Here, we apply a combination of live-cell time-lapse fluorescent imaging, scRNA-seq and the sequencing of sorted cell populations to explore HSV-1 infection at the single-cell level. We find that single cells that are infected by the virus show variability in all aspects of infection, starting from the initial phenotype (abortive infection vs. successful initiation of viral gene expression), through the timing and rate of viral gene expression, and ending with the host cellular response. This study resolves the apparent discrepancy in the literature regarding type I IFN induction and shows that this induction is restricted to a rare sub-population of abortively infected cells. Surprisingly, we find that the main transcriptional response in highly infected cells is the reprogramming of the cell to an embryonic-like state. We focus on the viral activation of the WNT/β-catenin pathway and find that β-catenin is recruited to the cell nucleus and the viral RCs, and is required for viral gene expression and progeny production.

Results

Viral infection dynamics vary among individual cells

We began by studying the temporal variability in viral gene expression initiation. To do so, we employed a wildtype HSV-1 (strain 17) that was genetically modified to express ICP4-YFP (Everett et al., 2003). Primary human fibroblasts (HDFn) were infected and monitored by time-lapse fluorescent microscopy (Figure 1A, Figure 1—video 1). HDFn were infected at an MOI of 2 (calculated on the basis of virus titration on Vero cells, which are ~2-fold more susceptible to HSV-1 infection than HDFn). This MOI was chosen because we found empirically that it resulted in ~50% of HDFn becoming ICP4-positive during primary infection. Note that we determined the genome:PFU ratio for our viral stock and found it to be 36 ± 4, suggesting that all the cells in the culture have probably encountered numerous virus particles.

Figure 1 with 4 supplements see all
Cell-to-cell variability in infection dynamics and viral gene expression.

(A) HDFn cells were infected with HSV-1 expressing ICP4-YFP and analyzed by time-lapse fluorescent imaging and scRNA-seq. (B) Distribution of the initial time of ICP4 expression. The black line denotes the average and the gray shadowing denotes the standard error of the time of ICP4 expression by single cells. n = 970 cells from three fields of view. (C) Violin plots showing the distribution of ICP4 nuclear intensity at 5 hr post infection of mock (n = 1648) or HSV-1 infected cells, either ICP4– (n = 818) or ICP4+ (n = 996). The smaller inset shows a zoomed-in view of the mock and ICP4– cells. Values of single cells are shown as circles. (D) Schematic diagram of the different localization phenotypes of ICP4 (left) and a representative single cell showing these phenotypes at different time points following infection. (E) Violin plots showing the distribution of the % of viral transcripts (out of the total transcripts) for individual cells that were mock-infected (n = 4500), infected with wt (n = 807) or infected with ΔICP0 (n = 1613) HSV-1. The y-axis is logarithmic. (F) T-distributed stochastic neighbor embedding (tSNE) plot based on viral gene expression in wt HSV-1 infection. Each dot represents a single cell and is colored according to the % of viral transcripts from blue (low) to red (high). The color bar is logarithmic. Gini is the Gini coefficient. (G) The relative abundance of the four viral gene classes: immediate-early (blue), early (orange), late γ1 (yellow) and late γ2 (purple) in highly infected single cells (highlighted by the gray oval in panel (F)). Single cells are ordered by their % of viral transcripts from low (left) to high (right), which are denoted by the black line. (H) Scatter plots of single cells showing the % of viral transcripts on the x-axis and the relative abundance of each viral gene class on the Y-axis. r and p are the Pearson correlation coefficients and p-values, respectively.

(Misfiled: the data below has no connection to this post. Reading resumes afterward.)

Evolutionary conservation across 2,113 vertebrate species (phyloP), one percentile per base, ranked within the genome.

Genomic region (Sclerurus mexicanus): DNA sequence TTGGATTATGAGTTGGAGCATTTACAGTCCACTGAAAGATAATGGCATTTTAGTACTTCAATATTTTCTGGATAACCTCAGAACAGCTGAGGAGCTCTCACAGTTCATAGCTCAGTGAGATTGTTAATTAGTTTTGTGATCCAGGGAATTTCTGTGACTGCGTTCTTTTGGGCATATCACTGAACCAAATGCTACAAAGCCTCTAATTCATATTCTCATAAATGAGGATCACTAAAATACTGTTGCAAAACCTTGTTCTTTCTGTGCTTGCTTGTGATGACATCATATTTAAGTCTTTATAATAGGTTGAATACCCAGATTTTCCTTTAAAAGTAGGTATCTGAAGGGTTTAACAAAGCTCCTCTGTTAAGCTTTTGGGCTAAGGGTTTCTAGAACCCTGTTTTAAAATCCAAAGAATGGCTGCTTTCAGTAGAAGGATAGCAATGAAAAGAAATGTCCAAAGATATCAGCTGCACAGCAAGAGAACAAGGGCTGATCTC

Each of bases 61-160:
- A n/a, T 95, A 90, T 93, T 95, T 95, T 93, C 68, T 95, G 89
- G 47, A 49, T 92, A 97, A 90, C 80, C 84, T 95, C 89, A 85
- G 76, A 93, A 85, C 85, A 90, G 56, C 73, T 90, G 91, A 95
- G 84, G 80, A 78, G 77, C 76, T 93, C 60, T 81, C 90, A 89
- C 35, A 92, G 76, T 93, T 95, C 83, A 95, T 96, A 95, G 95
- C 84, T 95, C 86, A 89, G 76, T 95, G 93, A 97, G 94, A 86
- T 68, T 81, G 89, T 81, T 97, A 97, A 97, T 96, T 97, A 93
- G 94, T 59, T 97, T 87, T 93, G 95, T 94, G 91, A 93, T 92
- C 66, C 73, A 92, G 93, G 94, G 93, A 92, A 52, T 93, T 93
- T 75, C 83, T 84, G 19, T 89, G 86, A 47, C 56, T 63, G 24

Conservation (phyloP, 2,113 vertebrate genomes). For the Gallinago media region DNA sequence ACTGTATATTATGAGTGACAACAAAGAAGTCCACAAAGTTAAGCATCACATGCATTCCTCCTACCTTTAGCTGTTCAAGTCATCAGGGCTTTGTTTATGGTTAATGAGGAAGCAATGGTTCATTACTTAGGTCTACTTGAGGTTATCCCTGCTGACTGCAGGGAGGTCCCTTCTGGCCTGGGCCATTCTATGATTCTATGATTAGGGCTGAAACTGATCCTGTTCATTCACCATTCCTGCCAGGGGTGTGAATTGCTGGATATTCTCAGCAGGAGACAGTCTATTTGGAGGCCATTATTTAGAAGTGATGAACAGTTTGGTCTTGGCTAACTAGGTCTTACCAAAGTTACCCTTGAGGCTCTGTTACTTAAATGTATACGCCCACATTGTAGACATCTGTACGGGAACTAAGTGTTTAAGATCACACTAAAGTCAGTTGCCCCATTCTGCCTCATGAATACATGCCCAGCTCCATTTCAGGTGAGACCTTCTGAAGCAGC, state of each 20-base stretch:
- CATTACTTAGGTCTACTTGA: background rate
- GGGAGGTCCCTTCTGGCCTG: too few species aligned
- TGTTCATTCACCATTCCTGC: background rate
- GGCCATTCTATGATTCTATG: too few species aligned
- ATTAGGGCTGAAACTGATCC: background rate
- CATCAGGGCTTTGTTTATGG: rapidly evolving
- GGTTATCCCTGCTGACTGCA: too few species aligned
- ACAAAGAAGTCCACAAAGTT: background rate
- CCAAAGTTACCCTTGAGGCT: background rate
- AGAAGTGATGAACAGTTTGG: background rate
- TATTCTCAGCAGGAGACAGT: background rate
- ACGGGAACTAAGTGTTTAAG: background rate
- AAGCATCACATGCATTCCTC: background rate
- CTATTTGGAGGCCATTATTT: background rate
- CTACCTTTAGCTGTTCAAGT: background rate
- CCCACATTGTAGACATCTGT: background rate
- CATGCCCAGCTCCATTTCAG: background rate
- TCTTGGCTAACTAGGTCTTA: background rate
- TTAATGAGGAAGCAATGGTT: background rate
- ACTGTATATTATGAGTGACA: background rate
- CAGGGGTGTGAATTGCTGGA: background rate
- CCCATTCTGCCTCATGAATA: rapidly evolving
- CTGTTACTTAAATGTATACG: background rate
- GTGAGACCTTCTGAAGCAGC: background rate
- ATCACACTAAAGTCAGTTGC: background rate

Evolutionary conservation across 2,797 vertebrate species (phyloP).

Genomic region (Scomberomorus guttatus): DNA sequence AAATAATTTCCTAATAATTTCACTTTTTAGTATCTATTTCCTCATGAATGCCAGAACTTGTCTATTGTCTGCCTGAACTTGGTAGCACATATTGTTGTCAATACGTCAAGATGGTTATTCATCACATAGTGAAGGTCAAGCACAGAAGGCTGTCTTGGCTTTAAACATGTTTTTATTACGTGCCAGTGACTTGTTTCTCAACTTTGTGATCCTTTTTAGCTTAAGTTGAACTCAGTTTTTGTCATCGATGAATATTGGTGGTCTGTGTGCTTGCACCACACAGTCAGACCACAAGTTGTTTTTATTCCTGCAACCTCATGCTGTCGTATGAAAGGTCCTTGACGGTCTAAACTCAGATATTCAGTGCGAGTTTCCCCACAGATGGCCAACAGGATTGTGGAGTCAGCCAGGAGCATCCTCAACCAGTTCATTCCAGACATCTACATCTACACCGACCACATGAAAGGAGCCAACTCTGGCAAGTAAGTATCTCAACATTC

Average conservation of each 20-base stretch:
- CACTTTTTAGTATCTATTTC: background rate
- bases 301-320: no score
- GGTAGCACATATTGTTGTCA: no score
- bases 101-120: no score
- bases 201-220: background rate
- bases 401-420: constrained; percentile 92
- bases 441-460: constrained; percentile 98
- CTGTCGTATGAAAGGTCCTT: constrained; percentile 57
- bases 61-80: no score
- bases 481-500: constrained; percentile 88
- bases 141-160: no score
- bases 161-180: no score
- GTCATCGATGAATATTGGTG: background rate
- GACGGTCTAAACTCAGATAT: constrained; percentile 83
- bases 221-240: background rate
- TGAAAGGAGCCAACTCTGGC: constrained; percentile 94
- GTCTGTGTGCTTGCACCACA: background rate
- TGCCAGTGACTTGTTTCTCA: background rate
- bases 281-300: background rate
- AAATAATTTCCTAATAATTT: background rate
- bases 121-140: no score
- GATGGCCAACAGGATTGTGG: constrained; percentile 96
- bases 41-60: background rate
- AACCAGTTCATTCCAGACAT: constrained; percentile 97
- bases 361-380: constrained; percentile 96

https://doi.org/10.7554/eLife.46339.003

Initiation of ICP4 expression was observed to occur mostly between 1 hr and 4 hr post-infection (Figure 1B). Almost no new infections were observed between 4 hr and 6 hr post-infection, but two infection peaks were later seen at 8 and 11 hr. These peaks are probably the result of secondary infections, as new viral progeny can be detected in infected cells starting at 6 hr post-infection (Pomeranz and Blaho, 2000; Ikeda et al., 2011; Drayman et al., 2017). Given that the majority of infected cells have initiated viral gene expression by 5 hr, we chose this time point for further analyses. HDFn were infected as described above, fixed and stained with DAPI at 5 hr post-infection (to allow automated cell segmentation and quantification). This allowed the distinction of two cellular populations: cells that successfully initiated viral gene expression (ICP4+) and cells that did not (ICP4). Of 1814 cells exposed to HSV-1, 996 cells (55%) were ICP4+ and 818 (45%) were ICP4. Cells were classified as ICP4-negative or -positive on the basis of a threshold calculated from mock-infected cells (mean +3 standard deviations).